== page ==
On October 22, 2010, the Canadian Radio-television and Telecommunications Commission (the "Commission") announced its decision (Broadcasting Decision CRTC 2010-782) to approve the acquisition by Shaw Communications Inc. ("Shaw") of the conventional television stations and specialty services controlled by Canwest Global Communications Corp. ("Canwest"). On the same day, the Commission also launched a public proceeding, in Broadcasting Notice of Consultation CRTC 2010-783, to review its approach to vertical integration.
The Shaw-Canwest Decision
The decision approving the Shaw-Canwest acquisition followed a public proceeding that included a public hearing held from September 21 to 23, 2010. The Commission indicated that it approved the application by Shaw to acquire Canwest because of the substantial benefits it would provide to the Canadian broadcasting system. It found that the Canwest television stations and specialty services would benefit from the "stable ownership" offered by Shaw, and that the broadcasting system as a whole would benefit from Shaw's support for local and independent programming and the transition to digital television.
As part of the application, Shaw committed to a tangible benefits package valued at $180.1 million, which will be spent over a seven year period on several initiatives designed to benefit the Canadian broadcasting system. Those initiatives include:
- the conversion of analog transmitters to digital in 67 smaller markets;
- the provision of a satellite receiver and free access to local or regional television stations for those viewers who will lose access to the over-the-air signals August 31, 2011;
- the purchase of more drama, documentary and comedy programs from independent producers; and
- the production of new two-hour morning newscasts in Regina, Saskatoon, Winnipeg, Toronto, Montreal and Halifax.
Vertical Integration in the Broadcasting Industry
In announcing a review of the regulatory framework relating to vertical integration, the Commission noted that a "growing trend" of consolidation has emerged over the past decade. Shaw's application to acquire Canwest and the announcement by BCE Inc. in September 2010 that it would acquire CTVglobemedia Inc. were cited as the two most recent examples of this trend.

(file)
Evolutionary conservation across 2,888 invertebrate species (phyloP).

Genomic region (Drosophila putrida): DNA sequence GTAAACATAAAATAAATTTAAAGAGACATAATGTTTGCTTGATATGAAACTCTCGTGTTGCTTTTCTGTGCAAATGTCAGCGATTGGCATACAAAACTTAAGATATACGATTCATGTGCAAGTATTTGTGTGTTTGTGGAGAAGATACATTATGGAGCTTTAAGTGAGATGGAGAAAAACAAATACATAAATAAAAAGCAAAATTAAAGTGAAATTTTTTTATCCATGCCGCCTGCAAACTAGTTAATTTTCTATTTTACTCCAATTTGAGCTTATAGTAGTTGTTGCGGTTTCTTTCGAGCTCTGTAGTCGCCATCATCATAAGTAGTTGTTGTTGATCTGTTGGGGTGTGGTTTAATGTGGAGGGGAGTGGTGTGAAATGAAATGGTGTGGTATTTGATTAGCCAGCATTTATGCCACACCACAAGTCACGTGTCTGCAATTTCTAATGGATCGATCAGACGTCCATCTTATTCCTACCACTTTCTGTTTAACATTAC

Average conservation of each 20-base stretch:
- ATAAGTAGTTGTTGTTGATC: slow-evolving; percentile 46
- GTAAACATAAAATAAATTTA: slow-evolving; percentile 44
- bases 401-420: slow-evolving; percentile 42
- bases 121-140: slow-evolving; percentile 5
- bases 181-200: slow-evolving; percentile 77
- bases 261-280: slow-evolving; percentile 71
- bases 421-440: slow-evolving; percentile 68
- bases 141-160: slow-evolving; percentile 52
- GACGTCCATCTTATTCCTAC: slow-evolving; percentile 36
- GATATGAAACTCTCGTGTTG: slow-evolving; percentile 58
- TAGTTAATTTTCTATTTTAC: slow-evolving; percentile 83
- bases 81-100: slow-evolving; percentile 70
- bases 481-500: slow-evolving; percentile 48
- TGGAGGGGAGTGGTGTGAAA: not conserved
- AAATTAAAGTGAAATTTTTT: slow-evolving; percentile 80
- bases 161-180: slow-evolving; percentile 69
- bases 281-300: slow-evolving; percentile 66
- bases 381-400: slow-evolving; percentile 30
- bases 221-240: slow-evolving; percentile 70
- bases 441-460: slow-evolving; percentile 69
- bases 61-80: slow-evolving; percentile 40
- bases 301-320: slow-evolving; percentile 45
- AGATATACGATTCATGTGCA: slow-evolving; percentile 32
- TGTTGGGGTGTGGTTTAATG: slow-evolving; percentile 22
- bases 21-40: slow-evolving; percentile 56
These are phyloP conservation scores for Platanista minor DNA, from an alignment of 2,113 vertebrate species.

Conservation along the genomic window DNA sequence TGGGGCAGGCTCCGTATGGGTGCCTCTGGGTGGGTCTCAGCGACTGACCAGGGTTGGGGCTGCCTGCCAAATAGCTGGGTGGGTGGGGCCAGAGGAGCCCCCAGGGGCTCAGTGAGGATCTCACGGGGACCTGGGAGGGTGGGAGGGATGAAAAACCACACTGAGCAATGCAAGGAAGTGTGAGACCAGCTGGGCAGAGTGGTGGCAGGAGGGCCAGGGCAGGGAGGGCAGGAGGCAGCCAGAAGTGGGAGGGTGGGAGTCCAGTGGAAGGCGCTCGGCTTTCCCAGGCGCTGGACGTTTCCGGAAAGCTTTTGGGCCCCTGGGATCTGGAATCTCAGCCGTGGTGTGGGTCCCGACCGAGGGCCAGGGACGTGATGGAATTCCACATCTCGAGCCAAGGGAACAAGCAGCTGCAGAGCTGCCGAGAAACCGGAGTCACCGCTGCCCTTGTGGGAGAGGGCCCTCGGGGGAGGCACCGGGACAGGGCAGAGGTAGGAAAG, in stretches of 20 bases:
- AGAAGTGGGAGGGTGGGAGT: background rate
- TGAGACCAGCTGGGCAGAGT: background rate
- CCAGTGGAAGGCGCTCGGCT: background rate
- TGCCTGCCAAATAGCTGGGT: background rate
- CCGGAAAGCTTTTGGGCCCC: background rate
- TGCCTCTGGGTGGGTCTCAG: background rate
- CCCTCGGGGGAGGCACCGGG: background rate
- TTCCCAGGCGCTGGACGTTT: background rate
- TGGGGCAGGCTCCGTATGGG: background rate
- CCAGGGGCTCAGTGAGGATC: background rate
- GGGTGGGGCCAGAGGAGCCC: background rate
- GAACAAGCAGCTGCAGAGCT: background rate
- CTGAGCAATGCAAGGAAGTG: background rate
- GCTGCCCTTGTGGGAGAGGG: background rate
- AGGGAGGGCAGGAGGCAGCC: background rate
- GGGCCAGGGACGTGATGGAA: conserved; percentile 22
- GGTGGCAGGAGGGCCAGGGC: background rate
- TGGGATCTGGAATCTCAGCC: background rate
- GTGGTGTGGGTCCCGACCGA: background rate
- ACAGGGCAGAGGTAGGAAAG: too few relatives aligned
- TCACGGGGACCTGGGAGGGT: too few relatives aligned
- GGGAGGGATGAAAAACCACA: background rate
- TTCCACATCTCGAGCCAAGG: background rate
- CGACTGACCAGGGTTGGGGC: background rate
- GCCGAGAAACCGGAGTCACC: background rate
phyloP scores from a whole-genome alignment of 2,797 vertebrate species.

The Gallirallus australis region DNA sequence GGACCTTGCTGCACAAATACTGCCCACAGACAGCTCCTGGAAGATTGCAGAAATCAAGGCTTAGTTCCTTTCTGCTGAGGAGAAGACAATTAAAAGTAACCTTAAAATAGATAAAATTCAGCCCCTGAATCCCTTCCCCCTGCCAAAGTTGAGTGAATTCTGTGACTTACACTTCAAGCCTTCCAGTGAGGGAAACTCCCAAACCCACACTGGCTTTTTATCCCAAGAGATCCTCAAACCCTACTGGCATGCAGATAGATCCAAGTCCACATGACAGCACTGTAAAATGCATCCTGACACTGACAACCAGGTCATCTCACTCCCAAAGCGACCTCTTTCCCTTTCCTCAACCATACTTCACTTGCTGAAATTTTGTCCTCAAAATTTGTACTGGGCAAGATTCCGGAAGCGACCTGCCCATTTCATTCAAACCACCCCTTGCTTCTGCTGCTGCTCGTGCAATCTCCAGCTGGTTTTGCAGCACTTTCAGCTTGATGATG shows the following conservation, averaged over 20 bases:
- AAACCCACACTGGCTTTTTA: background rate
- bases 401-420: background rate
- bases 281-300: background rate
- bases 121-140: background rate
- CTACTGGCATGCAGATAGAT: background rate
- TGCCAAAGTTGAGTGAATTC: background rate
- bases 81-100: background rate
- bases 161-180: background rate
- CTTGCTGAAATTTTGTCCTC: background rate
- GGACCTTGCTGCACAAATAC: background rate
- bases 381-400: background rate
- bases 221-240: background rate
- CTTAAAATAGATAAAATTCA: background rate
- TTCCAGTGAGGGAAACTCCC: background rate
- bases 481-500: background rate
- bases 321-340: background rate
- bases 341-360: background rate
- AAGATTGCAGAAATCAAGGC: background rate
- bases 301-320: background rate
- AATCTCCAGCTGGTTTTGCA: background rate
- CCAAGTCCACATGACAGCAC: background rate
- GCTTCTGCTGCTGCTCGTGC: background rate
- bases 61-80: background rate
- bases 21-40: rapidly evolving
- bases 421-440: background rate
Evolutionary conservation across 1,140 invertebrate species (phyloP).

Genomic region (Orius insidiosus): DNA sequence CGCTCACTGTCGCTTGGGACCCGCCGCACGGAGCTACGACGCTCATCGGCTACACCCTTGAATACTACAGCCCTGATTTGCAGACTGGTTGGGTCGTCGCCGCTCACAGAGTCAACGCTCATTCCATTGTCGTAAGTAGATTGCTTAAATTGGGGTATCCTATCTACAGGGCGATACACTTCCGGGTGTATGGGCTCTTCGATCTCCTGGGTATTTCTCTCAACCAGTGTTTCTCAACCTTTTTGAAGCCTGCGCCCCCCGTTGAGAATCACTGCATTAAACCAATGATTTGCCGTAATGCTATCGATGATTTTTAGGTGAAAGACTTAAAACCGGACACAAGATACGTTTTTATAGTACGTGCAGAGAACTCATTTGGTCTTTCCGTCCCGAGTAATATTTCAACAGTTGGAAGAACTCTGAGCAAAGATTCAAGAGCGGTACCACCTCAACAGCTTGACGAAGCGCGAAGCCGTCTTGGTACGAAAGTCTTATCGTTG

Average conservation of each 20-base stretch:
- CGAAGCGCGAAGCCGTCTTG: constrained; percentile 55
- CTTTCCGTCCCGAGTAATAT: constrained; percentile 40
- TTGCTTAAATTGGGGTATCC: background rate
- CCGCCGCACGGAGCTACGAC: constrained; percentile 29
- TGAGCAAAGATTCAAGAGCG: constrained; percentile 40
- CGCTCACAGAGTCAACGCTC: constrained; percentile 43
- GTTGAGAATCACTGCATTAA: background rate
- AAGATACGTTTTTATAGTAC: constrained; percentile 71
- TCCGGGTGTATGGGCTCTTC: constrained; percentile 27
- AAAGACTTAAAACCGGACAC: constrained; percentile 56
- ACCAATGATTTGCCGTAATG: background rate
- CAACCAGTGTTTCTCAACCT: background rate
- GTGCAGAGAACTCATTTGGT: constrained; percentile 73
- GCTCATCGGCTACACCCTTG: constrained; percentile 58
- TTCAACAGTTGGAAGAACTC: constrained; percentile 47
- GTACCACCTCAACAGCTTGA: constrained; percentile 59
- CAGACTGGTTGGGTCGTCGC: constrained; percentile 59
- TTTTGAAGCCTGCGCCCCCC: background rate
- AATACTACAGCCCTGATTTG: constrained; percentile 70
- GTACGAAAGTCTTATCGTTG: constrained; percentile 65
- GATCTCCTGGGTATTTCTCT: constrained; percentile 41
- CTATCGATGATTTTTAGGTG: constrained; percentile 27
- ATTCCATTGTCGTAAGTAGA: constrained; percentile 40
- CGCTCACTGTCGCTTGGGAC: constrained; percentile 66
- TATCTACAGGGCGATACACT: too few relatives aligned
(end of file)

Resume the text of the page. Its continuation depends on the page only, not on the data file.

The purpose of the new proceeding is to consider whether the Commission's existing safeguards, which include regulatory provisions relating to undue preference and disadvantage and guidelines on good commercial practices, remain appropriate in this new era of consolidation and vertical integration in the broadcasting industry.
Specifically, the Commission indicated that it will consider expanding the reverse onus provisions as they apply to undue preference or disadvantage allegations, so as to make them generally applicable to all programming undertakings as well as to all broadcasting distribution undertakings ("BDUs"). Currently, only BDUs, new media undertakings and Video-On-Demand undertakings are subject to a reverse onus when confronted with allegations of undue preference/disadvantage.
The Commission will also be reviewing its good commercial practices guidelines, which were put in place in Broadcasting Public Notice CRTC 2005-35. Among other things, those guidelines are designed to ensure that all players have a fair opportunity to negotiate for such key elements as programming rights and details of carriage. The Commission highlighted in particular its guideline that generally requires a BDU to suspend proposed changes in distribution pending dispute resolution, and indicated its preliminary view that a party to a dispute should generally be held harmless during the period in which the Commission is considering the dispute.
The Commission emphasized that its objective in initiating the proceeding on vertical integration is not to interpose itself into the wholesale commercial environment, but to regulate or, alternatively, establish guidelines only where measures appear warranted by the record of the proceeding.
The Commission is calling for written comments to be submitted by March 7, 2011 on its review of the regulatory framework relating to vertical integration, in advance of a public hearing set to start on May 9 of that year.